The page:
Grow your own cut flower gardenJune 1, 2021
When Momma’s HangryJune 2, 2021
One of the odd consequences of the pandemic is changes in consumer behavior. Just like the effect of hurricanes here in PoV country, supermarkets and superstores suffer shortages of specific items that we anticipate needing simply because we buy so much of them. For impending hurricanes, such items might be drinking water or batteries or potted meat. Interestingly, at the beginning of the pandemic in the U.S. about a year ago, it was bathroom tissue. Suppliers may send extra water or batteries or potted meat to the Gulf South during hurricane season, but apparently the pandemic caught warehouse and logistics managers, particularly in the tissue business, off-guard. Compounding the shortages was the need to assure the safety of factory employees who often worked close to one another during manufacturing. Shortages like single-serve ketchup pouches (due to eating out), flour and yeast (due to eating in), chlorine (due to trying to swim away), and gardening supplies (due to trying to dig away) were all consequences of stay-at-homing and quarantining. But Grape-Nuts? Really?
It was way back in the spring of 1897. Winter melts in the Midwest engorged the Mississippi River and then Bayou Lafourche. The bayou breached its string of homemade levees at Lafourche Crossing, Lockport, and Cut Off, threatening to flood marshes to the west and flow into the streets of Houma and lowlands of Terrebonne Parish. Officials and businessmen of the two future PoV parishes bemoaned and debated their helpless situation, arguing for damming the bayou, slowing its flow with a series of weirs, or at the very least seeking a stronger construction material for rebuilding levees. And then, suddenly, Grape-Nuts appeared on the market.
No, Grape-Nuts was never used in levee construction (as far as I know). Its first appearance on grocer’s shelves in the same flood-prone year of the late 19th century is just coincidence. But the food product (some say cereal) is widely known to hold its crunch in milk, and so it may resist getting soggy in flood water as well. Perhaps it was best for our ancestors that those engineering experiments were superseded by damming the bayou at Donaldsonville beginning in 1903.
Nonetheless, Grape-Nuts was no stranger to winter, water, and other crunch challenges. In 1933, Richard E. Byrd took Grape-Nuts on his famous Antarctic expedition. During World War II, Grape-Nuts became jungle rations for American troops. In 1953, Edmund Hillary took Grape-Nuts to the peak of Mount Everest—the summit of the Earth. In 1969, Grape-Nuts nearly made it to the Moon aboard Apollo 11, but NASA, fearing confusion between astronaut rations and tiny moon rocks, made the last-minute decision to keep the food off the command and lunar landing modules. And in the 1970s, wild food expert Euell Gibbons became the Grape-Nuts television spokesperson, taking time to enjoy a bowl or two between meals of pine tree parts and the Grape-Nuts carton itself. For over a century, Grape-Nuts was an American sensation.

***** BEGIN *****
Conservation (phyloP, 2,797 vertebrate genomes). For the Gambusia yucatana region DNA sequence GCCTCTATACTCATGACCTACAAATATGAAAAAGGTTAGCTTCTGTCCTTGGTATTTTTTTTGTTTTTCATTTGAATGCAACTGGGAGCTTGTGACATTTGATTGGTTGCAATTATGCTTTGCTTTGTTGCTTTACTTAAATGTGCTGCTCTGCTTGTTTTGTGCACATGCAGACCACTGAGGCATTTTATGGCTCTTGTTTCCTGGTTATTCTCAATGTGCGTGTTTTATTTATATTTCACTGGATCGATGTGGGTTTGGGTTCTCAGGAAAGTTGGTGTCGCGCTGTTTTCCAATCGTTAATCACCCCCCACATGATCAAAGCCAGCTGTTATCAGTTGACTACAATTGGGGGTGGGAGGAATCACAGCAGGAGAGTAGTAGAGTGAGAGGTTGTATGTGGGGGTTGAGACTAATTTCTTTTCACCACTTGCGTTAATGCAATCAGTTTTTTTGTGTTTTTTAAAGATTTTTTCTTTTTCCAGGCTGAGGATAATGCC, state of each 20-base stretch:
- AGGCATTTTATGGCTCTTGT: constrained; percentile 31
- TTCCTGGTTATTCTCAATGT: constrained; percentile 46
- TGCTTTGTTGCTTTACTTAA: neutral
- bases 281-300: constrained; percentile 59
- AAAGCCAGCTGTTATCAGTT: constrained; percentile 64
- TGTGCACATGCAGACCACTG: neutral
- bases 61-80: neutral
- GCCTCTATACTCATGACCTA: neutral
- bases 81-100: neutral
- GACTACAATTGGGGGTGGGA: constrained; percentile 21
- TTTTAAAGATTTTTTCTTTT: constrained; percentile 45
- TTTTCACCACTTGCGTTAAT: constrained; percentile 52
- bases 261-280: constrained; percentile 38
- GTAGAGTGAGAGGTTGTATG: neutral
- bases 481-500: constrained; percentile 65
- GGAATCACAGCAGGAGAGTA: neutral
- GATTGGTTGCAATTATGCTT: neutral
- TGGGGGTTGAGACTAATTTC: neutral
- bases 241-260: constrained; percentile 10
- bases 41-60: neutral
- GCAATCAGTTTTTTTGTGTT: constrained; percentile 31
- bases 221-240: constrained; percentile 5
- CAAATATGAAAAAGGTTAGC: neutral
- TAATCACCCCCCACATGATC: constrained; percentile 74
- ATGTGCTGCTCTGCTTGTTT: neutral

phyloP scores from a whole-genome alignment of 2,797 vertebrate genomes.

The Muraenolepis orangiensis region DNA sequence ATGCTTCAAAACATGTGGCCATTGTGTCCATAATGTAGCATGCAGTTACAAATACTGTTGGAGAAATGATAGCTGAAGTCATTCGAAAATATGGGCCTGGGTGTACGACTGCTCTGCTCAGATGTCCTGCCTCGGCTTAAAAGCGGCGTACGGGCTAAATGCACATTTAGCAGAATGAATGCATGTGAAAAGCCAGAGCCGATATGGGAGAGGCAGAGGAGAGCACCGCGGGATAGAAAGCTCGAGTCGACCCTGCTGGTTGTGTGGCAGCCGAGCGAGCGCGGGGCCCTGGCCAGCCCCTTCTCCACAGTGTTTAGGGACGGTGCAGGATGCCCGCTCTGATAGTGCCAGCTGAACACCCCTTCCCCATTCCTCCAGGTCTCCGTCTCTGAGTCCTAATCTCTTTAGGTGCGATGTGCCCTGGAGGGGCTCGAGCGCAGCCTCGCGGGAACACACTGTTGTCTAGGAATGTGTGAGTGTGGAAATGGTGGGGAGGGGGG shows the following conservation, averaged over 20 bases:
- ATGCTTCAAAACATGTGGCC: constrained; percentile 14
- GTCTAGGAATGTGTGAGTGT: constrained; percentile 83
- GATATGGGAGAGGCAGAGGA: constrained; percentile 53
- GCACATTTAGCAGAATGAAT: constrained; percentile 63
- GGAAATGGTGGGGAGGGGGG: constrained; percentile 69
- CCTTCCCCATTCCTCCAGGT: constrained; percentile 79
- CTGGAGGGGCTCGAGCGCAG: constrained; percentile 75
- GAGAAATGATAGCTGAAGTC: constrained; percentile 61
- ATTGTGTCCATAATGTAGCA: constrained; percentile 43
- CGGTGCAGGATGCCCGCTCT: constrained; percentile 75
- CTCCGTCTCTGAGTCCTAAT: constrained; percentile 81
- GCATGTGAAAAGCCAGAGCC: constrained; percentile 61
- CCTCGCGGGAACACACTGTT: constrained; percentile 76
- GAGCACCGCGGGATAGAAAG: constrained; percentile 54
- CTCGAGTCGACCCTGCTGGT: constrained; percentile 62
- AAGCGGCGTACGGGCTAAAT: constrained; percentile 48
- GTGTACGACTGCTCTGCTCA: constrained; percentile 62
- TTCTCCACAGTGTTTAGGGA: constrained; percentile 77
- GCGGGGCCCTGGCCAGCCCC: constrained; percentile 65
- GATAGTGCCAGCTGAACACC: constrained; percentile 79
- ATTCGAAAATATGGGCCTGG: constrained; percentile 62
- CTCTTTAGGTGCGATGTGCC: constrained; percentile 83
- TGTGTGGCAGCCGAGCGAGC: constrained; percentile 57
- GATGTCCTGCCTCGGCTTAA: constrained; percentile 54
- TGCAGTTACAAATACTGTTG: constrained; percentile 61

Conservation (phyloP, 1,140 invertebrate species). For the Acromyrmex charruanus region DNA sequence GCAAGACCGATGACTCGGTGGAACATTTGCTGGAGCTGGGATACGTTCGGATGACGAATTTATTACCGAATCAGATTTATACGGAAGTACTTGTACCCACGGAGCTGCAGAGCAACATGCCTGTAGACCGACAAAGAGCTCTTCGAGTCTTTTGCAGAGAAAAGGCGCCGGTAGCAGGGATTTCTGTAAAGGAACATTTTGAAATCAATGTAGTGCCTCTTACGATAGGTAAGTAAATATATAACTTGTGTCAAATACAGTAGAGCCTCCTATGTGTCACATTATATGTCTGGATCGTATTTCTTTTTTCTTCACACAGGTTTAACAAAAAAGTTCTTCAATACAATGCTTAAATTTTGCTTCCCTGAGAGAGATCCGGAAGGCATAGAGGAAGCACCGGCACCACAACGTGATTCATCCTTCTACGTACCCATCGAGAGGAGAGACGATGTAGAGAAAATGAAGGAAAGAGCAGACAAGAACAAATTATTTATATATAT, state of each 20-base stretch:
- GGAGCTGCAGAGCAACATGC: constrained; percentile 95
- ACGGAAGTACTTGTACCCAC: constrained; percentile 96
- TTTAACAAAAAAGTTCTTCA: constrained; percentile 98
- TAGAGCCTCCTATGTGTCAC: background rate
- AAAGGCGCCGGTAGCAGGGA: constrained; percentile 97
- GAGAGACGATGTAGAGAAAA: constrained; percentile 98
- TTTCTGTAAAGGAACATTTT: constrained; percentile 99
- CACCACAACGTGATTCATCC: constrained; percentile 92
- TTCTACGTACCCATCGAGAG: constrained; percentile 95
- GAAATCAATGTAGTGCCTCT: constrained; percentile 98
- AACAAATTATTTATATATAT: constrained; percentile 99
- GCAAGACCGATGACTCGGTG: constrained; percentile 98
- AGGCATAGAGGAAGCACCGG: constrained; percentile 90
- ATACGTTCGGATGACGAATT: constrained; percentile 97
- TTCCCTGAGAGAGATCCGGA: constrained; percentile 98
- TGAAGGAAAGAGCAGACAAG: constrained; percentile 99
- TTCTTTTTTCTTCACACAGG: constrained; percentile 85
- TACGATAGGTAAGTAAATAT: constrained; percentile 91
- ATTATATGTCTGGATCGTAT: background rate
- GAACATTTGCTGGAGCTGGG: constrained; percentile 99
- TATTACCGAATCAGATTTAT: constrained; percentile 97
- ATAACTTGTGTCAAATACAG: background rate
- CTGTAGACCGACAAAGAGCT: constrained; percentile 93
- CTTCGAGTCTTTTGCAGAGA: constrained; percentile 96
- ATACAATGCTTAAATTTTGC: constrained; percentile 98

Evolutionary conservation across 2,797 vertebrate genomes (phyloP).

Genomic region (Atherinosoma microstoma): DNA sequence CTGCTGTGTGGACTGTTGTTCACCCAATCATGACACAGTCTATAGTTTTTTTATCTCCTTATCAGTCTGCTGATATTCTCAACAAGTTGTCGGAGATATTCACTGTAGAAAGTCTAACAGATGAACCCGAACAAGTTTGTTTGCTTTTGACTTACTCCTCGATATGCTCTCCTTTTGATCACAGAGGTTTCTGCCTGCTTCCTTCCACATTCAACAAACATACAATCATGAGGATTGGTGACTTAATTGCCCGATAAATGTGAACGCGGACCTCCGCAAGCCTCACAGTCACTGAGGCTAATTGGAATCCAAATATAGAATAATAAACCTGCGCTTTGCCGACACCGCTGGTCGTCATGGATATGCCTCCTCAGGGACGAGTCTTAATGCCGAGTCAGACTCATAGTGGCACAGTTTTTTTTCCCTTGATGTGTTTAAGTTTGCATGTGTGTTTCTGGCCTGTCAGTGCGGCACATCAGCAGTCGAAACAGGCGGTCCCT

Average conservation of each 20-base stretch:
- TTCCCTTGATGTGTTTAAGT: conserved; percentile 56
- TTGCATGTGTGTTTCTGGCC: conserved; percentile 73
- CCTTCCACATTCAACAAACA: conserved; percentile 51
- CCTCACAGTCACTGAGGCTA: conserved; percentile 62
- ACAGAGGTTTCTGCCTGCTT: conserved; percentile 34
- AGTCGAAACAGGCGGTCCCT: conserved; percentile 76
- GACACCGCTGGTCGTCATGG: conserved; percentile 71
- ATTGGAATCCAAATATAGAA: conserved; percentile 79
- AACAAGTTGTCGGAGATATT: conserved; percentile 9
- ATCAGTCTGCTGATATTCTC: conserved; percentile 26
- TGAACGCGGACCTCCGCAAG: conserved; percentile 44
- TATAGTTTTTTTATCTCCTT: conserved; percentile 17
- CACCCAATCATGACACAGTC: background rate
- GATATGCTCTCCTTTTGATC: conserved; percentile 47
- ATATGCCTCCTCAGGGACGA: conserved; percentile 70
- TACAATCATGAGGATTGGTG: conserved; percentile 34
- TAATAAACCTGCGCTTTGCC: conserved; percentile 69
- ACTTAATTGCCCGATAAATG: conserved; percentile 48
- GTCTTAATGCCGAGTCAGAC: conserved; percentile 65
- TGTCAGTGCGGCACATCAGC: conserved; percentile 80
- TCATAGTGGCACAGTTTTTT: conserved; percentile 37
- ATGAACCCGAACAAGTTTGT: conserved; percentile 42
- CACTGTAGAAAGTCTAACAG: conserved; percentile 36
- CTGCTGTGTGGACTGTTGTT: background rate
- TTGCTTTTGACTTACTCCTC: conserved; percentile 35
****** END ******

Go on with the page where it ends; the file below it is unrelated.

Which made its disappearance in the midst of the pandemic so regrettable to many people who needed the flavor of familiarity in their lives (and mouths). Its manufacturer, Post Consumer Brands, blamed the shortage on the food’s complicated formulation process. I find this a suspicious claim since the product contains only four ingredients—whole grain wheat flour, malted barley flour, salt, and dried yeast. (That’s right: There’s neither grape parts nor nuts of any kind in the formula). On the other hand, Cap’n Crunch (original flavor) stayed on the market continuously over the past year, and it’s made of six ingredients, twice as much sugar, two food colorings, and the preservative BHT! Some say instead that folks up north used up all the nation’s Grape-Nuts to de-ice roads during the harsh winter freezes earlier this year. Some say Grape-Nuts contains so much of the mineral iron that steel conglomerates in the northeast purchased all available stock to feed their blast furnaces. Others say it’s hoarded by smugglers and used as packing material to throw dogs off the trail. Whatever the reason, Americans took to social media over the past year to bemoan the absence of their beloved crunch-food. Breaking hearts, Mr. Post Consumer Brand, is not exactly “heart-healthy” as your carton claims!
Alas, just as with other aspects of modern life, the social media smear campaign worked, and now the shortage is over. Post announced earlier this Spring that manufacturing and shipping had returned to full capacity. And for the gift of your email address or cell phone number, they will enter you into a sweepstakes for a coupon worth $1.50 off your next Grape-Nuts purchase.
So, what lesson can we earn from nearly losing one of our favorite foods? Maybe this: Stop the panic buying and leave a little extra Grape Nuts for people who don’t live near levees. After all, they leave a little extra potted meat for us during storm seasons. Or at least someone does. POV